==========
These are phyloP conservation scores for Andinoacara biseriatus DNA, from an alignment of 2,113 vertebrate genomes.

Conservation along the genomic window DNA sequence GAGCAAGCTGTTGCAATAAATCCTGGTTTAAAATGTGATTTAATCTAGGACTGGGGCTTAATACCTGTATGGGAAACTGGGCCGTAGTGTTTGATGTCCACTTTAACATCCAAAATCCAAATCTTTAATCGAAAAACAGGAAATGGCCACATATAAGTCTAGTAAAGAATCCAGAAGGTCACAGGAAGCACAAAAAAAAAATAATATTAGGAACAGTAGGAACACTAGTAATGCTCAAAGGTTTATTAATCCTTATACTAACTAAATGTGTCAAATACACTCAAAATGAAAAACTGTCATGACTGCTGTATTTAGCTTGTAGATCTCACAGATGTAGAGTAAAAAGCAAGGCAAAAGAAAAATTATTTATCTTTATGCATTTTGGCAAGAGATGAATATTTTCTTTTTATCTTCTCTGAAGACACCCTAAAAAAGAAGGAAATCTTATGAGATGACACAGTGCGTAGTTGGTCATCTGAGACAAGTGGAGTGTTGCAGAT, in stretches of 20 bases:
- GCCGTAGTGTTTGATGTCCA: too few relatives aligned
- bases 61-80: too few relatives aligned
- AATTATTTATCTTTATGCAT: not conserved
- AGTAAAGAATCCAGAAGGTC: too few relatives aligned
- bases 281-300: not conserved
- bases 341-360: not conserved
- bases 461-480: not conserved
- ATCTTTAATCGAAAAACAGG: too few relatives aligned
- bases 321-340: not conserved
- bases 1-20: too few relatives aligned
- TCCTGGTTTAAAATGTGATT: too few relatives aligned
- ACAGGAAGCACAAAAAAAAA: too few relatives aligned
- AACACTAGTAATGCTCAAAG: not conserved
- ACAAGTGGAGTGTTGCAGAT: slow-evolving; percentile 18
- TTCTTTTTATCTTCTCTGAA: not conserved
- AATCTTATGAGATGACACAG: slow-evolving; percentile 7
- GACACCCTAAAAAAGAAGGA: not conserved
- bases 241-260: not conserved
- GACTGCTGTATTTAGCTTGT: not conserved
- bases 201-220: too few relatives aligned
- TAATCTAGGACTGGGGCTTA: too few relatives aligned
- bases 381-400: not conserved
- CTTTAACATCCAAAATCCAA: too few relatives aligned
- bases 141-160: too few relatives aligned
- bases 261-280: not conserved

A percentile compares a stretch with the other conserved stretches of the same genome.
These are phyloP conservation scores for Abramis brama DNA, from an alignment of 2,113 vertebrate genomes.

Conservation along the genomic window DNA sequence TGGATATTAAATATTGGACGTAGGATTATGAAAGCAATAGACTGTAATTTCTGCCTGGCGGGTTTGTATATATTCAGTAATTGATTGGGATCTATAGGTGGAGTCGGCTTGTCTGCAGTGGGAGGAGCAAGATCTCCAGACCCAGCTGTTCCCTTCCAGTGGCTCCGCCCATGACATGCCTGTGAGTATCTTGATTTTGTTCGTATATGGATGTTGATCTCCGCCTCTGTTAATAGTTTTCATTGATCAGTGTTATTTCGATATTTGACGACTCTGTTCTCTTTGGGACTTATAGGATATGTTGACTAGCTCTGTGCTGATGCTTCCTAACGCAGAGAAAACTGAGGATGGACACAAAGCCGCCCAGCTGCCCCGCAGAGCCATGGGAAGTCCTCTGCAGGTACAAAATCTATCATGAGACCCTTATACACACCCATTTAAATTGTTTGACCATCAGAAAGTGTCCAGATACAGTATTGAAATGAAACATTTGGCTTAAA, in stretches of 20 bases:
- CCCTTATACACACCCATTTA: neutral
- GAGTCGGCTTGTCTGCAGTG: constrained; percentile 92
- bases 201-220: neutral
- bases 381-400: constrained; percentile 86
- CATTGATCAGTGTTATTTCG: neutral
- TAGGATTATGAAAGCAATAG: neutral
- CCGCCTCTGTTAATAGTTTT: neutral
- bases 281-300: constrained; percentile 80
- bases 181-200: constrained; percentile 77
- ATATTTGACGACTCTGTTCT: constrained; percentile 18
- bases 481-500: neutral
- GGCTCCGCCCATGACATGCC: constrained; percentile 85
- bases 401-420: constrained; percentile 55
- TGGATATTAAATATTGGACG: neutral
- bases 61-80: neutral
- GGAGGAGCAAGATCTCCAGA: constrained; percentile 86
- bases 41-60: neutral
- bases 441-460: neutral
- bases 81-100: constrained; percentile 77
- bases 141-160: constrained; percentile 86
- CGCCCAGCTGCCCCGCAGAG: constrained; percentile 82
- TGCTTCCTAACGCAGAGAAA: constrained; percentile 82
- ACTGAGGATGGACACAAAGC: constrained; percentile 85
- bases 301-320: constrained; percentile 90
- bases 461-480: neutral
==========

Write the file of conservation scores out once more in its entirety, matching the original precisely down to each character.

These are phyloP conservation scores for Andinoacara biseriatus DNA, from an alignment of 2,113 vertebrate genomes.

Conservation along the genomic window DNA sequence GAGCAAGCTGTTGCAATAAATCCTGGTTTAAAATGTGATTTAATCTAGGACTGGGGCTTAATACCTGTATGGGAAACTGGGCCGTAGTGTTTGATGTCCACTTTAACATCCAAAATCCAAATCTTTAATCGAAAAACAGGAAATGGCCACATATAAGTCTAGTAAAGAATCCAGAAGGTCACAGGAAGCACAAAAAAAAAATAATATTAGGAACAGTAGGAACACTAGTAATGCTCAAAGGTTTATTAATCCTTATACTAACTAAATGTGTCAAATACACTCAAAATGAAAAACTGTCATGACTGCTGTATTTAGCTTGTAGATCTCACAGATGTAGAGTAAAAAGCAAGGCAAAAGAAAAATTATTTATCTTTATGCATTTTGGCAAGAGATGAATATTTTCTTTTTATCTTCTCTGAAGACACCCTAAAAAAGAAGGAAATCTTATGAGATGACACAGTGCGTAGTTGGTCATCTGAGACAAGTGGAGTGTTGCAGAT, in stretches of 20 bases:
- GCCGTAGTGTTTGATGTCCA: too few relatives aligned
- bases 61-80: too few relatives aligned
- AATTATTTATCTTTATGCAT: not conserved
- AGTAAAGAATCCAGAAGGTC: too few relatives aligned
- bases 281-300: not conserved
- bases 341-360: not conserved
- bases 461-480: not conserved
- ATCTTTAATCGAAAAACAGG: too few relatives aligned
- bases 321-340: not conserved
- bases 1-20: too few relatives aligned
- TCCTGGTTTAAAATGTGATT: too few relatives aligned
- ACAGGAAGCACAAAAAAAAA: too few relatives aligned
- AACACTAGTAATGCTCAAAG: not conserved
- ACAAGTGGAGTGTTGCAGAT: slow-evolving; percentile 18
- TTCTTTTTATCTTCTCTGAA: not conserved
- AATCTTATGAGATGACACAG: slow-evolving; percentile 7
- GACACCCTAAAAAAGAAGGA: not conserved
- bases 241-260: not conserved
- GACTGCTGTATTTAGCTTGT: not conserved
- bases 201-220: too few relatives aligned
- TAATCTAGGACTGGGGCTTA: too few relatives aligned
- bases 381-400: not conserved
- CTTTAACATCCAAAATCCAA: too few relatives aligned
- bases 141-160: too few relatives aligned
- bases 261-280: not conserved

A percentile compares a stretch with the other conserved stretches of the same genome.
These are phyloP conservation scores for Abramis brama DNA, from an alignment of 2,113 vertebrate genomes.

Conservation along the genomic window DNA sequence TGGATATTAAATATTGGACGTAGGATTATGAAAGCAATAGACTGTAATTTCTGCCTGGCGGGTTTGTATATATTCAGTAATTGATTGGGATCTATAGGTGGAGTCGGCTTGTCTGCAGTGGGAGGAGCAAGATCTCCAGACCCAGCTGTTCCCTTCCAGTGGCTCCGCCCATGACATGCCTGTGAGTATCTTGATTTTGTTCGTATATGGATGTTGATCTCCGCCTCTGTTAATAGTTTTCATTGATCAGTGTTATTTCGATATTTGACGACTCTGTTCTCTTTGGGACTTATAGGATATGTTGACTAGCTCTGTGCTGATGCTTCCTAACGCAGAGAAAACTGAGGATGGACACAAAGCCGCCCAGCTGCCCCGCAGAGCCATGGGAAGTCCTCTGCAGGTACAAAATCTATCATGAGACCCTTATACACACCCATTTAAATTGTTTGACCATCAGAAAGTGTCCAGATACAGTATTGAAATGAAACATTTGGCTTAAA, in stretches of 20 bases:
- CCCTTATACACACCCATTTA: neutral
- GAGTCGGCTTGTCTGCAGTG: constrained; percentile 92
- bases 201-220: neutral
- bases 381-400: constrained; percentile 86
- CATTGATCAGTGTTATTTCG: neutral
- TAGGATTATGAAAGCAATAG: neutral
- CCGCCTCTGTTAATAGTTTT: neutral
- bases 281-300: constrained; percentile 80
- bases 181-200: constrained; percentile 77
- ATATTTGACGACTCTGTTCT: constrained; percentile 18
- bases 481-500: neutral
- GGCTCCGCCCATGACATGCC: constrained; percentile 85
- bases 401-420: constrained; percentile 55
- TGGATATTAAATATTGGACG: neutral
- bases 61-80: neutral
- GGAGGAGCAAGATCTCCAGA: constrained; percentile 86
- bases 41-60: neutral
- bases 441-460: neutral
- bases 81-100: constrained; percentile 77
- bases 141-160: constrained; percentile 86
- CGCCCAGCTGCCCCGCAGAG: constrained; percentile 82
- TGCTTCCTAACGCAGAGAAA: constrained; percentile 82
- ACTGAGGATGGACACAAAGC: constrained; percentile 85
- bases 301-320: constrained; percentile 90
- bases 461-480: neutral